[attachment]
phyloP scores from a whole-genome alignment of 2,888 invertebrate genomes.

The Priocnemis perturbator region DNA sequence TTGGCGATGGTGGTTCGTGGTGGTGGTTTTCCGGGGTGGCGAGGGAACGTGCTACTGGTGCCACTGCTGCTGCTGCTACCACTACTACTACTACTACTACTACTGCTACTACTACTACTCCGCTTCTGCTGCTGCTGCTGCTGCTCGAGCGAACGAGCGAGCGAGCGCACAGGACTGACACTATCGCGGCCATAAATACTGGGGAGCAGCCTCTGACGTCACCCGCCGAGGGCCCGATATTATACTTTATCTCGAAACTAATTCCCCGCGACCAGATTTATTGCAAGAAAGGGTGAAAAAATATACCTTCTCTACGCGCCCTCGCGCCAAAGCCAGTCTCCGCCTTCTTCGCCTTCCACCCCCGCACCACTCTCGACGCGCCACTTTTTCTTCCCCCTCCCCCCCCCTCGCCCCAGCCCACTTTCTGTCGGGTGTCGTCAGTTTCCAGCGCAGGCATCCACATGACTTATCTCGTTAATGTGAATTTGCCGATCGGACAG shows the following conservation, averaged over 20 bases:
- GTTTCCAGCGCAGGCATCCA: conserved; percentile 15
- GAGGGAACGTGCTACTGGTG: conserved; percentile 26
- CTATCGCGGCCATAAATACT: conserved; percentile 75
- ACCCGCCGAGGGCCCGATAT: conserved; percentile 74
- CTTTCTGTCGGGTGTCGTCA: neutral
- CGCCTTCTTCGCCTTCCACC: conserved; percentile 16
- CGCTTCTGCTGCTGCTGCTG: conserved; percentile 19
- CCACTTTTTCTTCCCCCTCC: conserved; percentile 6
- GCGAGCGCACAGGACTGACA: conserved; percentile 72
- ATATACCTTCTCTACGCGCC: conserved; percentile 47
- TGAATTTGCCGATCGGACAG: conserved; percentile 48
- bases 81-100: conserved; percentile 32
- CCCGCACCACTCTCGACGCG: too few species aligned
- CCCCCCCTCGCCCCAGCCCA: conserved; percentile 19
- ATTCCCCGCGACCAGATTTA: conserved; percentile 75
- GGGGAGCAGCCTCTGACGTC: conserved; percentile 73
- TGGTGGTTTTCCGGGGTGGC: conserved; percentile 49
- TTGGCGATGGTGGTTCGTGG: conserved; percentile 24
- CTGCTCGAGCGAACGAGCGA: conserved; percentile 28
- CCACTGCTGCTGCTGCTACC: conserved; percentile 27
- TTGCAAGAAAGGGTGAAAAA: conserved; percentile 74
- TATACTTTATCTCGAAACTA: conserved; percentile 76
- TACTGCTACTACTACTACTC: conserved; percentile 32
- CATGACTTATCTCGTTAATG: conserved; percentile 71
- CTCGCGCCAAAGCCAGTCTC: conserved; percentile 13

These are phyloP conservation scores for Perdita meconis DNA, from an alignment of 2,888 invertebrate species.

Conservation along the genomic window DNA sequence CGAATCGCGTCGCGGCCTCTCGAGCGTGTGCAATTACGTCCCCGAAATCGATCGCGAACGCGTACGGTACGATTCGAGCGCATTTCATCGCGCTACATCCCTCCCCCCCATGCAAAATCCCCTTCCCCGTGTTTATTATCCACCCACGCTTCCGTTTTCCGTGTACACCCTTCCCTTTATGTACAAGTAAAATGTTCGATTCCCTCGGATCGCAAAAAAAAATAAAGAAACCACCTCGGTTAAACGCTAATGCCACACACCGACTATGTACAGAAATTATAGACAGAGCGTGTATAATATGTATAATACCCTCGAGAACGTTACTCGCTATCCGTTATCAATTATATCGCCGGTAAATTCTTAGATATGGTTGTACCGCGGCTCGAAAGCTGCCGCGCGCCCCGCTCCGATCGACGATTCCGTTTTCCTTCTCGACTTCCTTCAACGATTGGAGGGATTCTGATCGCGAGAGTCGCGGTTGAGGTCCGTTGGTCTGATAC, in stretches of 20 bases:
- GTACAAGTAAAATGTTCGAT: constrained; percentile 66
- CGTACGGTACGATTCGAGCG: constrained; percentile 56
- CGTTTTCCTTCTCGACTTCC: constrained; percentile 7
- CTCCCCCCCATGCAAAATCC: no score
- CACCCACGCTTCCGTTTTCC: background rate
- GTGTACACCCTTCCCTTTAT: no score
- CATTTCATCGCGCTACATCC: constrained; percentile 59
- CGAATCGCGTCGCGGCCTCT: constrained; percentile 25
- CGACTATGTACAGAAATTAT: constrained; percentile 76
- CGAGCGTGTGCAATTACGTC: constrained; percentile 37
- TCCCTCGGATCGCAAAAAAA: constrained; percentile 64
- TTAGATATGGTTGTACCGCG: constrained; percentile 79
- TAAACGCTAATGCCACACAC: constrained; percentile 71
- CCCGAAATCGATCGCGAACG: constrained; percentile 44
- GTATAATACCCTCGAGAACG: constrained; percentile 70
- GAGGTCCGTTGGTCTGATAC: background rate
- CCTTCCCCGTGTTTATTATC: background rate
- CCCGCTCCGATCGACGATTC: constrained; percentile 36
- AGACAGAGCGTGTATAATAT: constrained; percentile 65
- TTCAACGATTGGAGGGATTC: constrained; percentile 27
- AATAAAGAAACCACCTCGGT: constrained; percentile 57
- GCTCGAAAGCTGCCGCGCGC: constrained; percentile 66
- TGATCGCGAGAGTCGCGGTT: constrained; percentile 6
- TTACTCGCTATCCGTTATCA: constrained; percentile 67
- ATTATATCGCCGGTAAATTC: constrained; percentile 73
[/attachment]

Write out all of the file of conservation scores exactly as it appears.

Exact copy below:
phyloP scores from a whole-genome alignment of 2,888 invertebrate genomes.

The Priocnemis perturbator region DNA sequence TTGGCGATGGTGGTTCGTGGTGGTGGTTTTCCGGGGTGGCGAGGGAACGTGCTACTGGTGCCACTGCTGCTGCTGCTACCACTACTACTACTACTACTACTACTGCTACTACTACTACTCCGCTTCTGCTGCTGCTGCTGCTGCTCGAGCGAACGAGCGAGCGAGCGCACAGGACTGACACTATCGCGGCCATAAATACTGGGGAGCAGCCTCTGACGTCACCCGCCGAGGGCCCGATATTATACTTTATCTCGAAACTAATTCCCCGCGACCAGATTTATTGCAAGAAAGGGTGAAAAAATATACCTTCTCTACGCGCCCTCGCGCCAAAGCCAGTCTCCGCCTTCTTCGCCTTCCACCCCCGCACCACTCTCGACGCGCCACTTTTTCTTCCCCCTCCCCCCCCCTCGCCCCAGCCCACTTTCTGTCGGGTGTCGTCAGTTTCCAGCGCAGGCATCCACATGACTTATCTCGTTAATGTGAATTTGCCGATCGGACAG shows the following conservation, averaged over 20 bases:
- GTTTCCAGCGCAGGCATCCA: conserved; percentile 15
- GAGGGAACGTGCTACTGGTG: conserved; percentile 26
- CTATCGCGGCCATAAATACT: conserved; percentile 75
- ACCCGCCGAGGGCCCGATAT: conserved; percentile 74
- CTTTCTGTCGGGTGTCGTCA: neutral
- CGCCTTCTTCGCCTTCCACC: conserved; percentile 16
- CGCTTCTGCTGCTGCTGCTG: conserved; percentile 19
- CCACTTTTTCTTCCCCCTCC: conserved; percentile 6
- GCGAGCGCACAGGACTGACA: conserved; percentile 72
- ATATACCTTCTCTACGCGCC: conserved; percentile 47
- TGAATTTGCCGATCGGACAG: conserved; percentile 48
- bases 81-100: conserved; percentile 32
- CCCGCACCACTCTCGACGCG: too few species aligned
- CCCCCCCTCGCCCCAGCCCA: conserved; percentile 19
- ATTCCCCGCGACCAGATTTA: conserved; percentile 75
- GGGGAGCAGCCTCTGACGTC: conserved; percentile 73
- TGGTGGTTTTCCGGGGTGGC: conserved; percentile 49
- TTGGCGATGGTGGTTCGTGG: conserved; percentile 24
- CTGCTCGAGCGAACGAGCGA: conserved; percentile 28
- CCACTGCTGCTGCTGCTACC: conserved; percentile 27
- TTGCAAGAAAGGGTGAAAAA: conserved; percentile 74
- TATACTTTATCTCGAAACTA: conserved; percentile 76
- TACTGCTACTACTACTACTC: conserved; percentile 32
- CATGACTTATCTCGTTAATG: conserved; percentile 71
- CTCGCGCCAAAGCCAGTCTC: conserved; percentile 13

These are phyloP conservation scores for Perdita meconis DNA, from an alignment of 2,888 invertebrate species.

Conservation along the genomic window DNA sequence CGAATCGCGTCGCGGCCTCTCGAGCGTGTGCAATTACGTCCCCGAAATCGATCGCGAACGCGTACGGTACGATTCGAGCGCATTTCATCGCGCTACATCCCTCCCCCCCATGCAAAATCCCCTTCCCCGTGTTTATTATCCACCCACGCTTCCGTTTTCCGTGTACACCCTTCCCTTTATGTACAAGTAAAATGTTCGATTCCCTCGGATCGCAAAAAAAAATAAAGAAACCACCTCGGTTAAACGCTAATGCCACACACCGACTATGTACAGAAATTATAGACAGAGCGTGTATAATATGTATAATACCCTCGAGAACGTTACTCGCTATCCGTTATCAATTATATCGCCGGTAAATTCTTAGATATGGTTGTACCGCGGCTCGAAAGCTGCCGCGCGCCCCGCTCCGATCGACGATTCCGTTTTCCTTCTCGACTTCCTTCAACGATTGGAGGGATTCTGATCGCGAGAGTCGCGGTTGAGGTCCGTTGGTCTGATAC, in stretches of 20 bases:
- GTACAAGTAAAATGTTCGAT: constrained; percentile 66
- CGTACGGTACGATTCGAGCG: constrained; percentile 56
- CGTTTTCCTTCTCGACTTCC: constrained; percentile 7
- CTCCCCCCCATGCAAAATCC: no score
- CACCCACGCTTCCGTTTTCC: background rate
- GTGTACACCCTTCCCTTTAT: no score
- CATTTCATCGCGCTACATCC: constrained; percentile 59
- CGAATCGCGTCGCGGCCTCT: constrained; percentile 25
- CGACTATGTACAGAAATTAT: constrained; percentile 76
- CGAGCGTGTGCAATTACGTC: constrained; percentile 37
- TCCCTCGGATCGCAAAAAAA: constrained; percentile 64
- TTAGATATGGTTGTACCGCG: constrained; percentile 79
- TAAACGCTAATGCCACACAC: constrained; percentile 71
- CCCGAAATCGATCGCGAACG: constrained; percentile 44
- GTATAATACCCTCGAGAACG: constrained; percentile 70
- GAGGTCCGTTGGTCTGATAC: background rate
- CCTTCCCCGTGTTTATTATC: background rate
- CCCGCTCCGATCGACGATTC: constrained; percentile 36
- AGACAGAGCGTGTATAATAT: constrained; percentile 65
- TTCAACGATTGGAGGGATTC: constrained; percentile 27
- AATAAAGAAACCACCTCGGT: constrained; percentile 57
- GCTCGAAAGCTGCCGCGCGC: constrained; percentile 66
- TGATCGCGAGAGTCGCGGTT: constrained; percentile 6
- TTACTCGCTATCCGTTATCA: constrained; percentile 67
- ATTATATCGCCGGTAAATTC: constrained; percentile 73